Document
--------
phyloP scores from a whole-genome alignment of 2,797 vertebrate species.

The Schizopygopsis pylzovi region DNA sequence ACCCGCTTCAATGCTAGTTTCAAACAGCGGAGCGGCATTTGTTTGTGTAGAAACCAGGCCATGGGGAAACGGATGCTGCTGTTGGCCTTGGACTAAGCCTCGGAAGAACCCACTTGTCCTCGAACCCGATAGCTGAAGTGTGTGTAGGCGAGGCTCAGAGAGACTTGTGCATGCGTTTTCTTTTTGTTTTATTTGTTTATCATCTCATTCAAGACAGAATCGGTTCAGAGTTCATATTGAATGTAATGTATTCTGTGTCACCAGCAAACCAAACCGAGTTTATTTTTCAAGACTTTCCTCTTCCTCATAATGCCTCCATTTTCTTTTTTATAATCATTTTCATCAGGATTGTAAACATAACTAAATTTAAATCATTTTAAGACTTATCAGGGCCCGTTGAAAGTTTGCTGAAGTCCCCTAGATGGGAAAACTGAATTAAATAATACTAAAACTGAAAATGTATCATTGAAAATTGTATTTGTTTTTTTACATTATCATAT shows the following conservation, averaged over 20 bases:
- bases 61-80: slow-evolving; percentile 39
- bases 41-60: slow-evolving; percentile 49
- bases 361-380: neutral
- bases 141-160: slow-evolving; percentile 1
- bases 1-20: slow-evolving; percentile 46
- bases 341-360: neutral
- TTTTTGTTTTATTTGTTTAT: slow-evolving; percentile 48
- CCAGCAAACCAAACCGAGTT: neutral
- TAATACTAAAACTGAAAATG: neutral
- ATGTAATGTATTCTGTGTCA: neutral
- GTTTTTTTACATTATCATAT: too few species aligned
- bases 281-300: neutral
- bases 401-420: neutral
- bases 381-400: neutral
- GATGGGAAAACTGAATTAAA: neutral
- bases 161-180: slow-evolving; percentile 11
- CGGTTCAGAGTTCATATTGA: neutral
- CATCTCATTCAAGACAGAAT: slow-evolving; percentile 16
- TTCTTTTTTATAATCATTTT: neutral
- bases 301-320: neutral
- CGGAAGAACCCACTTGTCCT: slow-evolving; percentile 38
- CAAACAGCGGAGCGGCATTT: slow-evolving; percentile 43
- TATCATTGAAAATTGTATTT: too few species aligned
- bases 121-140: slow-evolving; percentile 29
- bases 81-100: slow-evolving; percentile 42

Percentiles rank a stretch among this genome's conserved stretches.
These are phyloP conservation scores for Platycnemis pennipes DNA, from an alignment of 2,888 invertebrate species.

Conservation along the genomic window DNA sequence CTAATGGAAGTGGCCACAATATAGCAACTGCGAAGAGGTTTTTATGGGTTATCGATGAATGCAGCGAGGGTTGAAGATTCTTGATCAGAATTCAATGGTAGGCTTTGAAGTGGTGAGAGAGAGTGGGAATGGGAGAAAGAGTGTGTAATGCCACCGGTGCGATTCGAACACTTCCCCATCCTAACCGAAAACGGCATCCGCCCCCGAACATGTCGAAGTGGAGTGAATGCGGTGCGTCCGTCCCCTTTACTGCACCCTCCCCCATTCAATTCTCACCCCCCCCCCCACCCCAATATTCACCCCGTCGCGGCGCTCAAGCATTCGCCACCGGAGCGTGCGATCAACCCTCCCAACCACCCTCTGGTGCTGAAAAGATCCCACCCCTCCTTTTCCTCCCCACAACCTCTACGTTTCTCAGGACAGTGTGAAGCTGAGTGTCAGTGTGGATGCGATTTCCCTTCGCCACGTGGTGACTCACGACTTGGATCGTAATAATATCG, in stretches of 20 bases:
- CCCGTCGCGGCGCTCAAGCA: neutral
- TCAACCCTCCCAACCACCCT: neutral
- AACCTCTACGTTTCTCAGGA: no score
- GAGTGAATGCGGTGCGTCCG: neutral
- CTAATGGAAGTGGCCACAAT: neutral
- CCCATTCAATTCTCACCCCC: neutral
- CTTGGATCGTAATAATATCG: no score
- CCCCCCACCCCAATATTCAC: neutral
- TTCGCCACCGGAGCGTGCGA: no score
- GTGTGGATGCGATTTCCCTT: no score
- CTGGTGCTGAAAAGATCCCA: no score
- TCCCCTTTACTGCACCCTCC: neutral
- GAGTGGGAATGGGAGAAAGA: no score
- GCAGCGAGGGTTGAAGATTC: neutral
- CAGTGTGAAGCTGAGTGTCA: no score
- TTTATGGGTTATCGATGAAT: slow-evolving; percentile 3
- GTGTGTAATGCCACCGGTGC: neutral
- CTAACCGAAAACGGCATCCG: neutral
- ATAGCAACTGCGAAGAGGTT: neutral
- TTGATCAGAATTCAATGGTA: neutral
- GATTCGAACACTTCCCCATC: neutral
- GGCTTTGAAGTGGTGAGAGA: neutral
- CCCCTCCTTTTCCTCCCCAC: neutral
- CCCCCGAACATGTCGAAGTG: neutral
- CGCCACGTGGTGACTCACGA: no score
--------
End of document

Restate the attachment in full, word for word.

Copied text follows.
phyloP scores from a whole-genome alignment of 2,797 vertebrate species.

The Schizopygopsis pylzovi region DNA sequence ACCCGCTTCAATGCTAGTTTCAAACAGCGGAGCGGCATTTGTTTGTGTAGAAACCAGGCCATGGGGAAACGGATGCTGCTGTTGGCCTTGGACTAAGCCTCGGAAGAACCCACTTGTCCTCGAACCCGATAGCTGAAGTGTGTGTAGGCGAGGCTCAGAGAGACTTGTGCATGCGTTTTCTTTTTGTTTTATTTGTTTATCATCTCATTCAAGACAGAATCGGTTCAGAGTTCATATTGAATGTAATGTATTCTGTGTCACCAGCAAACCAAACCGAGTTTATTTTTCAAGACTTTCCTCTTCCTCATAATGCCTCCATTTTCTTTTTTATAATCATTTTCATCAGGATTGTAAACATAACTAAATTTAAATCATTTTAAGACTTATCAGGGCCCGTTGAAAGTTTGCTGAAGTCCCCTAGATGGGAAAACTGAATTAAATAATACTAAAACTGAAAATGTATCATTGAAAATTGTATTTGTTTTTTTACATTATCATAT shows the following conservation, averaged over 20 bases:
- bases 61-80: slow-evolving; percentile 39
- bases 41-60: slow-evolving; percentile 49
- bases 361-380: neutral
- bases 141-160: slow-evolving; percentile 1
- bases 1-20: slow-evolving; percentile 46
- bases 341-360: neutral
- TTTTTGTTTTATTTGTTTAT: slow-evolving; percentile 48
- CCAGCAAACCAAACCGAGTT: neutral
- TAATACTAAAACTGAAAATG: neutral
- ATGTAATGTATTCTGTGTCA: neutral
- GTTTTTTTACATTATCATAT: too few species aligned
- bases 281-300: neutral
- bases 401-420: neutral
- bases 381-400: neutral
- GATGGGAAAACTGAATTAAA: neutral
- bases 161-180: slow-evolving; percentile 11
- CGGTTCAGAGTTCATATTGA: neutral
- CATCTCATTCAAGACAGAAT: slow-evolving; percentile 16
- TTCTTTTTTATAATCATTTT: neutral
- bases 301-320: neutral
- CGGAAGAACCCACTTGTCCT: slow-evolving; percentile 38
- CAAACAGCGGAGCGGCATTT: slow-evolving; percentile 43
- TATCATTGAAAATTGTATTT: too few species aligned
- bases 121-140: slow-evolving; percentile 29
- bases 81-100: slow-evolving; percentile 42

Percentiles rank a stretch among this genome's conserved stretches.
These are phyloP conservation scores for Platycnemis pennipes DNA, from an alignment of 2,888 invertebrate species.

Conservation along the genomic window DNA sequence CTAATGGAAGTGGCCACAATATAGCAACTGCGAAGAGGTTTTTATGGGTTATCGATGAATGCAGCGAGGGTTGAAGATTCTTGATCAGAATTCAATGGTAGGCTTTGAAGTGGTGAGAGAGAGTGGGAATGGGAGAAAGAGTGTGTAATGCCACCGGTGCGATTCGAACACTTCCCCATCCTAACCGAAAACGGCATCCGCCCCCGAACATGTCGAAGTGGAGTGAATGCGGTGCGTCCGTCCCCTTTACTGCACCCTCCCCCATTCAATTCTCACCCCCCCCCCCACCCCAATATTCACCCCGTCGCGGCGCTCAAGCATTCGCCACCGGAGCGTGCGATCAACCCTCCCAACCACCCTCTGGTGCTGAAAAGATCCCACCCCTCCTTTTCCTCCCCACAACCTCTACGTTTCTCAGGACAGTGTGAAGCTGAGTGTCAGTGTGGATGCGATTTCCCTTCGCCACGTGGTGACTCACGACTTGGATCGTAATAATATCG, in stretches of 20 bases:
- CCCGTCGCGGCGCTCAAGCA: neutral
- TCAACCCTCCCAACCACCCT: neutral
- AACCTCTACGTTTCTCAGGA: no score
- GAGTGAATGCGGTGCGTCCG: neutral
- CTAATGGAAGTGGCCACAAT: neutral
- CCCATTCAATTCTCACCCCC: neutral
- CTTGGATCGTAATAATATCG: no score
- CCCCCCACCCCAATATTCAC: neutral
- TTCGCCACCGGAGCGTGCGA: no score
- GTGTGGATGCGATTTCCCTT: no score
- CTGGTGCTGAAAAGATCCCA: no score
- TCCCCTTTACTGCACCCTCC: neutral
- GAGTGGGAATGGGAGAAAGA: no score
- GCAGCGAGGGTTGAAGATTC: neutral
- CAGTGTGAAGCTGAGTGTCA: no score
- TTTATGGGTTATCGATGAAT: slow-evolving; percentile 3
- GTGTGTAATGCCACCGGTGC: neutral
- CTAACCGAAAACGGCATCCG: neutral
- ATAGCAACTGCGAAGAGGTT: neutral
- TTGATCAGAATTCAATGGTA: neutral
- GATTCGAACACTTCCCCATC: neutral
- GGCTTTGAAGTGGTGAGAGA: neutral
- CCCCTCCTTTTCCTCCCCAC: neutral
- CCCCCGAACATGTCGAAGTG: neutral
- CGCCACGTGGTGACTCACGA: no score